Explore Texas / Explore The Outdoors

Hiking Spicewood Springs in Colorado Bend State Park

About two hours northwest of Austin, Texas, is a remote wilderness.  Colorado Bend State Park is 5,328 acres and filled with trails and caves.  The most visited spot in the park is Gorman Falls, a 70-foot spring fed waterfall over travertine formations.

The day I visited I wanted solitude decided to explore a lesser known area of the park.  Parts of the Spicewood Springs Creek and Canyon Trails do get busy, but for most of it, you likely won’t see anyone else.  Spicewood Springs Creek follows through a deep canyon on the south side of the park.  There are spring-fed swimming holes and waterfalls on this adventure.

I decided to hike a combination of the Spicewood Springs Trail and Spicewood Canyon Trail.  I started from the main road to hike the 1.3 miles down to Spicewood Springs Creek.  The first part of the trail is a combo of forest and meadow so I moved pretty quickly through it.  I did stop to check out the cacti in the meadows.

At 0.3 miles, I connected to the Spicewood Creek Trail.  This is would be where the Spicewood Canyon Trail would link me back up to return to my car.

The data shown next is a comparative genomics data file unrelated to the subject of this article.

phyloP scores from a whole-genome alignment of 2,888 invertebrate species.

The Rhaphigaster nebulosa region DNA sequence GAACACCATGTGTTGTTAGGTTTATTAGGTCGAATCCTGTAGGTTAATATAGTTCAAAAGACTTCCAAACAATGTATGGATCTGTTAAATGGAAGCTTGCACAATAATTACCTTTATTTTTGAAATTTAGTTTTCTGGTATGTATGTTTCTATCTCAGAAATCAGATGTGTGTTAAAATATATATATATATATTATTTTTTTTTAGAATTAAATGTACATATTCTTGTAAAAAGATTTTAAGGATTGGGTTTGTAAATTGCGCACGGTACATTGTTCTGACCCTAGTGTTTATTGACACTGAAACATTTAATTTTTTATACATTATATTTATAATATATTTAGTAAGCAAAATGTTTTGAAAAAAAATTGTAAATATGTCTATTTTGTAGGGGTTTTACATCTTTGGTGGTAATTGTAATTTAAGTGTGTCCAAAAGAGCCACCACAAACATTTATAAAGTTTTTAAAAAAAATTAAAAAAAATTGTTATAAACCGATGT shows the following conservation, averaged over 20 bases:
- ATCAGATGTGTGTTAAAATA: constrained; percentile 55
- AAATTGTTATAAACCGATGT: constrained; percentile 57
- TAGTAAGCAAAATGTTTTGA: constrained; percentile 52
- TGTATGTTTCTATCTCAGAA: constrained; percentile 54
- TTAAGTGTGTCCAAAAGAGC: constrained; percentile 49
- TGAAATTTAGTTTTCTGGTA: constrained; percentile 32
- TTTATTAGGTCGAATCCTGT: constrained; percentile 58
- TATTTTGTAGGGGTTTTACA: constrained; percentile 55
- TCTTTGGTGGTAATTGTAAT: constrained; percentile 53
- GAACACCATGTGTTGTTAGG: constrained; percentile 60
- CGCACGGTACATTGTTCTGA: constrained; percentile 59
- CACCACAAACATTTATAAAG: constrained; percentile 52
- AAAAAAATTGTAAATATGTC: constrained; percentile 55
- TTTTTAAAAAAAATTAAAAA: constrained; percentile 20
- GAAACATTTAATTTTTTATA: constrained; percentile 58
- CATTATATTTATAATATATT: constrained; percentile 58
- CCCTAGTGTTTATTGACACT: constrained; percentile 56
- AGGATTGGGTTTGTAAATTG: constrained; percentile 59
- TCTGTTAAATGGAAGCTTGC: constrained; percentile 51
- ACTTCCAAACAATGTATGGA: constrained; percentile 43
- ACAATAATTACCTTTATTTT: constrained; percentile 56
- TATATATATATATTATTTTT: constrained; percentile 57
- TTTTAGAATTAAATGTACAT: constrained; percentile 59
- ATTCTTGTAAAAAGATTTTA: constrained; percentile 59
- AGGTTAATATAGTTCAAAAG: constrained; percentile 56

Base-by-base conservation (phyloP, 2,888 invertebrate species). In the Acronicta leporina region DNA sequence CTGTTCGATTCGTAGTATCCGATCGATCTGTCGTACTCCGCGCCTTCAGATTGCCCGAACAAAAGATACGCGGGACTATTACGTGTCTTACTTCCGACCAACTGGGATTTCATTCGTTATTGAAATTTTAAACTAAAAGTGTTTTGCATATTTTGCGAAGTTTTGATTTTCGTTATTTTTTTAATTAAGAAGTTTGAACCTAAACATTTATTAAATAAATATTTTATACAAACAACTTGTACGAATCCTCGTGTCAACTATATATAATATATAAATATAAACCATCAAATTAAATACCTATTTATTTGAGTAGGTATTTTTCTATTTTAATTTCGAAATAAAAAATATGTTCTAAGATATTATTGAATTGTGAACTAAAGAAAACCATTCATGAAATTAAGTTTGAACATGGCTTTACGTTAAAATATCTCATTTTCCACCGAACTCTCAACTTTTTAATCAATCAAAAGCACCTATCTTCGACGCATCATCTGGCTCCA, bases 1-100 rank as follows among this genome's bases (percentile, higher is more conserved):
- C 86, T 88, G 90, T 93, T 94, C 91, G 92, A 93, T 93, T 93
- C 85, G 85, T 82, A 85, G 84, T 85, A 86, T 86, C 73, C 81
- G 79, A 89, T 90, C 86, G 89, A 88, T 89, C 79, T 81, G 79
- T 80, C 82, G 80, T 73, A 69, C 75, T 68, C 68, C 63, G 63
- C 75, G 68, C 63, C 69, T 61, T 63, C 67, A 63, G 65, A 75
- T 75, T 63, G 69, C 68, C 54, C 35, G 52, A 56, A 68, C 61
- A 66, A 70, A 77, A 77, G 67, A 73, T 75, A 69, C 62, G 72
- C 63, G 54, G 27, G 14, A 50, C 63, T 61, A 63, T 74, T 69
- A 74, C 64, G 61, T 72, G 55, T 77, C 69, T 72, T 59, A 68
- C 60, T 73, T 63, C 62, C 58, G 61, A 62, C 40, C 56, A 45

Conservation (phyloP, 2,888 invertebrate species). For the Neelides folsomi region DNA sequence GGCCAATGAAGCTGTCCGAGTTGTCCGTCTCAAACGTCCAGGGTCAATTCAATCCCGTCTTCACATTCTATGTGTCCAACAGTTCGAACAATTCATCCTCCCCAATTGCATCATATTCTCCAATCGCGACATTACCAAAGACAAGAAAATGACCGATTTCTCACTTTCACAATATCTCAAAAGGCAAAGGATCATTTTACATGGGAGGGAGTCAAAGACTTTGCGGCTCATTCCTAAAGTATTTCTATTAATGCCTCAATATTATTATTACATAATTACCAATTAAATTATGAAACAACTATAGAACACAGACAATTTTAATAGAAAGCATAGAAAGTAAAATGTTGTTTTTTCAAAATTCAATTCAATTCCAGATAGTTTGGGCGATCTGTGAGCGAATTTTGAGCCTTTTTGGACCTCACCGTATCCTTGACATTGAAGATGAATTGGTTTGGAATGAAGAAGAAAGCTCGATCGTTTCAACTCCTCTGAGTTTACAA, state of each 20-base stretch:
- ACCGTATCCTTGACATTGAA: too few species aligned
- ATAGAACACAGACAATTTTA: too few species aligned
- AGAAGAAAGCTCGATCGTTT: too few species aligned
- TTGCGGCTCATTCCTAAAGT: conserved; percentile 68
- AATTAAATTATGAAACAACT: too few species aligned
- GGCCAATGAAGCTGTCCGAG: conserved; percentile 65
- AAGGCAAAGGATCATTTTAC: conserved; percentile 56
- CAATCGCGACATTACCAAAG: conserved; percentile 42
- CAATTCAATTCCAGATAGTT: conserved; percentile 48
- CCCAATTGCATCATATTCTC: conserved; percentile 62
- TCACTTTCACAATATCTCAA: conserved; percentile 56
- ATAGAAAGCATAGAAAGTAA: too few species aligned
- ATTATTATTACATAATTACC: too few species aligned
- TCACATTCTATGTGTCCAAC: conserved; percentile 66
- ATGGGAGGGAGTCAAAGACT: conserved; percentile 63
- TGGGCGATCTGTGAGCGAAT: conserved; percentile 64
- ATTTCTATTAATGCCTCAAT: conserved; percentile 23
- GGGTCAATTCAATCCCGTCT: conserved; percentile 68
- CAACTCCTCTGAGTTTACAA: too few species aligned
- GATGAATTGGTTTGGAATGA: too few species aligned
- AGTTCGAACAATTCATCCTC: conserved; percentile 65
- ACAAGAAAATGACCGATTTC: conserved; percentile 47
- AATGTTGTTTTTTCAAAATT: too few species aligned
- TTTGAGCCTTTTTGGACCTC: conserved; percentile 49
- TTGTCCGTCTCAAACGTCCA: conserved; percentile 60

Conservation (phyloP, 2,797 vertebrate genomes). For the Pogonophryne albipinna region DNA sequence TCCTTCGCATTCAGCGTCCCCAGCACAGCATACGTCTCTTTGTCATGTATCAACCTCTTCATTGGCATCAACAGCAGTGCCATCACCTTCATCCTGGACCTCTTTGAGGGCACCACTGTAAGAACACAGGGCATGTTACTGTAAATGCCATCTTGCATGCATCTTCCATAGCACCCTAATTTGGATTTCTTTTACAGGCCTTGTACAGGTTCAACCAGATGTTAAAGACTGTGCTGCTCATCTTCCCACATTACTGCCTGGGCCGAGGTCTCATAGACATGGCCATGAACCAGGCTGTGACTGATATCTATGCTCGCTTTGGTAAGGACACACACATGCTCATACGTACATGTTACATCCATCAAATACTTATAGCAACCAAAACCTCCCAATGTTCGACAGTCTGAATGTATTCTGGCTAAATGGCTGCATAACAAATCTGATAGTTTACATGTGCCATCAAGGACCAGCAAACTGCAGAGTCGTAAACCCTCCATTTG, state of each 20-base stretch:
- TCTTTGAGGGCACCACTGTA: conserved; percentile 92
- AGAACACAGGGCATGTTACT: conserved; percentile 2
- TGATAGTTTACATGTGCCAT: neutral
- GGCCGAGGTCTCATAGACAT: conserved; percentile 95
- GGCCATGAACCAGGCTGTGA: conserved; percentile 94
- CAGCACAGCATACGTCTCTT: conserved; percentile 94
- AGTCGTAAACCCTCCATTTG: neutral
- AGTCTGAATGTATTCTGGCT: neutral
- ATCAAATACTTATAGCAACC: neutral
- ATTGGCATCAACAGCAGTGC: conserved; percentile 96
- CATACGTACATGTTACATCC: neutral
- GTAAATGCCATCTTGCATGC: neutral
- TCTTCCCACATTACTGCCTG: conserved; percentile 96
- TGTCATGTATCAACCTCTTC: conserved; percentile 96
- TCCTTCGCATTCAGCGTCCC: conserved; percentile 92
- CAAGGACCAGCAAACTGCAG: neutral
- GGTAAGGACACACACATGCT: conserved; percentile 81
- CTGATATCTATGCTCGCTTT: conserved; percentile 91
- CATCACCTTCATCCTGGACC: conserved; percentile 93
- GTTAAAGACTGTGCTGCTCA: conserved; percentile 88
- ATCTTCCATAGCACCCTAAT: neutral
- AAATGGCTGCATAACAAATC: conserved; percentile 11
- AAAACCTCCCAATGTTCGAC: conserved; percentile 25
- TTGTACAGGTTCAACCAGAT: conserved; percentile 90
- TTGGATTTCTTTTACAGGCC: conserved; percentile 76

Dropping down into the canyon, it wasn’t long before I was hiking next to a spring.  The sound of the babbling brook was exhilarating and calming at the same time.  This is what I came for.  The best part…I got most of this hike with no one else around.


The sounds of the flowing water and birds singing made a symphony only nature can create.  For the rest of the way down, I traversed over springs seeing small waterfalls along the way.  There were times I was jumping rocks across springs to moments of just standing there enjoying the water rushing over the small falls.

One of my favorite spots was a moss covered falls with multiple water shoots.

Shortly after that, I went through the rockiest terrain of the trail (it wasn’t bad!).  That led to a picturesque spot where I sat and had a snack next to a waterfall.

I continued hiking to the spring-fed swimming holes.  This was where I saw the most folks on the trail, and even then it was just a few.  I would imagine on a hot summer day there would be quite a few more folks trying to cool off here.

I continued hiking down to the Colorado River.  It was a short, easy walk along the river to connect back to the Spicewood Canyon Trail and hike the 2.4 miles back up to my car.  I loved getting a little climb in and boy, were the views of the canyon and Colorado River worth it.  Do the loop the way I did it so you can look down and see where you hiked.

3 thoughts on “Hiking Spicewood Springs in Colorado Bend State Park

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